Friday, 17 December 2010

Misguided Tries to Argue - Round Two

Went on the telly again today. I’ve done pretty much all the BBC shows now; the camera loves me! Did a great one today. The presenter praised my ‘common sense’ and said I was ‘clearly erudite’. A kindly old Labour peer and a kindly old Tory peer both listened to me very politely and talked about what a great job teachers like me do!

When I got back to school I ran into Misguided who was green with envy and a bit put out at having had to cover my lesson.

He asked me, ‘Why do you keep going on TV and claiming we need to reintroduce end of year exams and benchmarking when we do have end of year exams for every year group and always have? Exams that are graded, with grades sent home to parents and passed out to children who then compare results with their peers – is that not what you mean by benchmarking?’

‘Firstly, you shouldn’t always believe what you see me saying on television. They use lighting in the studios and there’s a big crew of people… it’s quite technical and complex, you know, in the media. Secondly, yuh-huh? Next question.’

I had him on the back foot.

‘I don’t understand what you just said,’ he said. He was obviously feeling insecure so I decided to go easy on him and tone it down a bit. I sometimes forget how easily these long-haired secondary modern liberals can become bamboozled by my Oxford debating skills.

‘Throw me another one,’ I offered. ‘Challenge me. I’m ready for it. I can explain my position clearly without resorting to the same vague and mostly invented anecdotal evidence, time after time.’

‘Okay,’ he took the bait, ‘how about this dumbing down of exams claim that you keep making, based on that one O Level maths paper we looked at a couple of years ago in the staffroom. If we make exams harder, how will that help improve the situation for the kids who are currently failing the ‘easy’ exams? Many of whom, as you point out, are the poor and disadvantaged kids who most need our help.’

‘Kids need to fail!’

‘But they’re already failing.’

‘They need to fail more!’

‘But I thought they needed to do better?’

‘Shouldn’t you be preparing your next lesson or something? I’ve got a meeting with the governors,’ I said, letting him down gently and allowing him to save face.

Two, nil.

Wednesday, 15 December 2010

Stop Playing with our Kids’ Futures

The idea of benchmarking children and letting them know how they compare to their peers is considered so poisonous by us teachers that we don’t ever do it and we let children live in darkness without any idea of how they compare to those around them (apart from giving them progress grades on a very regular basis). And the worst thing is, these pernicious tendencies are introduced from a worryingly early age.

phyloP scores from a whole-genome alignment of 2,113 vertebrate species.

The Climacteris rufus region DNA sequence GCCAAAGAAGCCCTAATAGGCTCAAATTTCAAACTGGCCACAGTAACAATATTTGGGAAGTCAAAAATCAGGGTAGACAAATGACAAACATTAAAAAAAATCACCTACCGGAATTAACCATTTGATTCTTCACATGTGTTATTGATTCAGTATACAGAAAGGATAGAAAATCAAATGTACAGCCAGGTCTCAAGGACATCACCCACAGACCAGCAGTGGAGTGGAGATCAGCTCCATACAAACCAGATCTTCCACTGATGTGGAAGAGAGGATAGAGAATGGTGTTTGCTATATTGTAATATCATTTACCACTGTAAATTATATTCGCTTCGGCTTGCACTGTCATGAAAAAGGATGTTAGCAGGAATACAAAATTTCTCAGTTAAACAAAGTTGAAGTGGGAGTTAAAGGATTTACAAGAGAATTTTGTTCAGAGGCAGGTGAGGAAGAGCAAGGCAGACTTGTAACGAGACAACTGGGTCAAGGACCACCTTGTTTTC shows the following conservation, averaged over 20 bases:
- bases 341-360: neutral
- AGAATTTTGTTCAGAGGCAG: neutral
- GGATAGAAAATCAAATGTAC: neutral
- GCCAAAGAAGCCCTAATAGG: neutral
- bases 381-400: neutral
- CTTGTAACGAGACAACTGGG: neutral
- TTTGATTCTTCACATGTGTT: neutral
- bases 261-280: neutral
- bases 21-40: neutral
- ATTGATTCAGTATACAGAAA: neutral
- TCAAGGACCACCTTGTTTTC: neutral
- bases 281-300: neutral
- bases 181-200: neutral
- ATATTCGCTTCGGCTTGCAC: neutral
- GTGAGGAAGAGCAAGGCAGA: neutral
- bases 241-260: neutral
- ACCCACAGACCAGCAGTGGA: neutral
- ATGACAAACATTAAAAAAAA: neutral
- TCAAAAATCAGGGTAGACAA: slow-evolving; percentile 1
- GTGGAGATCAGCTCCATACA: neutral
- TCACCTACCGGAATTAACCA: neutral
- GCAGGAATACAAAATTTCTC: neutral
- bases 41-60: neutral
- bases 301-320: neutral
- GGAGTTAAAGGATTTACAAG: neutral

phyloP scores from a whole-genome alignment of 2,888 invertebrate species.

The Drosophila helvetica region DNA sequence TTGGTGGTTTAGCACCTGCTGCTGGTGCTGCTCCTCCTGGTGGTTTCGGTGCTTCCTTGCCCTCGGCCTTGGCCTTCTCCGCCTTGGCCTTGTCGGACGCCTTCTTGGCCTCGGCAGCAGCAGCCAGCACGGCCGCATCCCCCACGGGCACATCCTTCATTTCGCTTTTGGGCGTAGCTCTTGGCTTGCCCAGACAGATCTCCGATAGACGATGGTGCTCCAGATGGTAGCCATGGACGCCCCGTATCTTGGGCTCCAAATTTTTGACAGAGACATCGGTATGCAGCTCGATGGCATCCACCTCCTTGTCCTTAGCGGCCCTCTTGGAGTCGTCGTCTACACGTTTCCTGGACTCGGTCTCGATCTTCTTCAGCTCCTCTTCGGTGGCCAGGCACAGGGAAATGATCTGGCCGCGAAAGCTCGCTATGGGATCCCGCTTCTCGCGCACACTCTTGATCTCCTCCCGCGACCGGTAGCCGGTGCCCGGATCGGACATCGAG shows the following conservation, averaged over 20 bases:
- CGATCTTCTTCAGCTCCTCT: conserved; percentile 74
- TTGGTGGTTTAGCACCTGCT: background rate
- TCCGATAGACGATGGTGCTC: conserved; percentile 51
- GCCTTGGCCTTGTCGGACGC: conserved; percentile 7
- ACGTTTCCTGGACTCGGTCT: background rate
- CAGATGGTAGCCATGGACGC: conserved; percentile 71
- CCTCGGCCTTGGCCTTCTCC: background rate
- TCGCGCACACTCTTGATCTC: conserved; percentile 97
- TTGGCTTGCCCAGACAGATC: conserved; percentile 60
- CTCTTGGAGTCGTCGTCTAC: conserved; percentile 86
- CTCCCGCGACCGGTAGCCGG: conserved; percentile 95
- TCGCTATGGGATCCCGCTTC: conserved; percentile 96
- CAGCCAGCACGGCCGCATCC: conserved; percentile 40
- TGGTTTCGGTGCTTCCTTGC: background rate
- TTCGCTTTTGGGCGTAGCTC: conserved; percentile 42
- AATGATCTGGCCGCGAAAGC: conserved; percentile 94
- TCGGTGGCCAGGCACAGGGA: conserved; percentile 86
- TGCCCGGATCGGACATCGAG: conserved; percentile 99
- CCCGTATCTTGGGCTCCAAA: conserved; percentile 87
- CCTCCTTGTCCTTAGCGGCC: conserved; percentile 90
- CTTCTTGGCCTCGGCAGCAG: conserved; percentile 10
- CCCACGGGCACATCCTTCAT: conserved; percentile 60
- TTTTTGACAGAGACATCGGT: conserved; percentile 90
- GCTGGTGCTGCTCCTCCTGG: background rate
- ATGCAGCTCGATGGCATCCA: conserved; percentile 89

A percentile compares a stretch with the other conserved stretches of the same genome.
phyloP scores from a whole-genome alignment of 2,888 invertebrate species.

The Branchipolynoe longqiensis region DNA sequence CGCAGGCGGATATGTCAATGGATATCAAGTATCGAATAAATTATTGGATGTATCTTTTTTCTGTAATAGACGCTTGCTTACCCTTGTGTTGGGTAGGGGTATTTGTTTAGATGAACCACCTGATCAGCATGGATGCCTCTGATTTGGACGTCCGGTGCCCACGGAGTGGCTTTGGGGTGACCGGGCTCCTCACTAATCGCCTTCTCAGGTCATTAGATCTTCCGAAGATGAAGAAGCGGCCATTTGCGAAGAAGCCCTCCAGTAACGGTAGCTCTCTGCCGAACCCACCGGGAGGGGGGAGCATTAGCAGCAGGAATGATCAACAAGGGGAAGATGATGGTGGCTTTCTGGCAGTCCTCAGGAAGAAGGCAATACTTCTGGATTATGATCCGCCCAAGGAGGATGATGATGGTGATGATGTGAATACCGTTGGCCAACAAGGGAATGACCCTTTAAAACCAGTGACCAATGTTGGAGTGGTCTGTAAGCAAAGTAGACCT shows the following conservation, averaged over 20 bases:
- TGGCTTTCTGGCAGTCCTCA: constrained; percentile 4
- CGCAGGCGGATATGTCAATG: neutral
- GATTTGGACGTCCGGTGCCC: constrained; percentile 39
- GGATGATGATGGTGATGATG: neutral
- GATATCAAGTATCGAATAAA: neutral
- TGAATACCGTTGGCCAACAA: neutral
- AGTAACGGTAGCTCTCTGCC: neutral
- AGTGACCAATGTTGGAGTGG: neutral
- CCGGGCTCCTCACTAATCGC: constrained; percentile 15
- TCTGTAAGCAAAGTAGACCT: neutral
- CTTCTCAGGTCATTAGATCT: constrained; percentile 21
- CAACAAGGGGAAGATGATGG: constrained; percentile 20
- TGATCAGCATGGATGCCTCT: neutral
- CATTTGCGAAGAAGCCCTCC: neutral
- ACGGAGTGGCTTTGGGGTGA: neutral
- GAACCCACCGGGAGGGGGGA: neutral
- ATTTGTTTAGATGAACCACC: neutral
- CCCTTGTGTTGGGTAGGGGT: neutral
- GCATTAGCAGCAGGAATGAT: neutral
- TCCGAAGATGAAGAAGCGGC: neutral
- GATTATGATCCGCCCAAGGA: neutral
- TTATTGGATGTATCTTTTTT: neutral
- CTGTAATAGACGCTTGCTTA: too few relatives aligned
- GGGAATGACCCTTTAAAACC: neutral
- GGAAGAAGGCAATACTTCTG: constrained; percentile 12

I was at the birthday party of a four-year-old white girl on Saturday. There was an Indian boy, a Pakistani girl, three Hispanic boys and girls, a small gang of Black children, a Chinese of indeterminate sex, a Polish boy, a working-class girl, and twins born on the Welsh border who claim dual heritage.

Parents, grandparents, aunts, uncles, and childless friends whose single relationship status was not a political statement for the duration of the birthday celebrations, stood around beaming at the happy throng as they gathered in a circle to play pass the parcel. One parent expressed a concern that youngsters ought to learn not to open suspicious packages, even at play, and another withdrew her child because of a suspected Sellotape allergy – but most adults were geed up for some cutesy fun, justly proud at this happy embodiment of MLK’s dream in the living room of a suburban home in Kent.

As the game commenced, the birthday girl’s mother sidled up to a group of us grown-ups. She was dripping with smugness, though of course no-one begrudged her this, in the circumstances. The music stopped, and the parcel with it, upon the lap of the Indian boy.

Imagine my horror when he unwrapped the first layer of paper and a small gift fell upon the floor before him; a gift that was his to keep for having done nothing more than turn up!

I was aghast, but I said nothing. I am not the sort of person to stick my neck out with a controversial and potentially hurtful opinion when people have clearly been working hard and with good intentions. I let the music play on, and the game continued.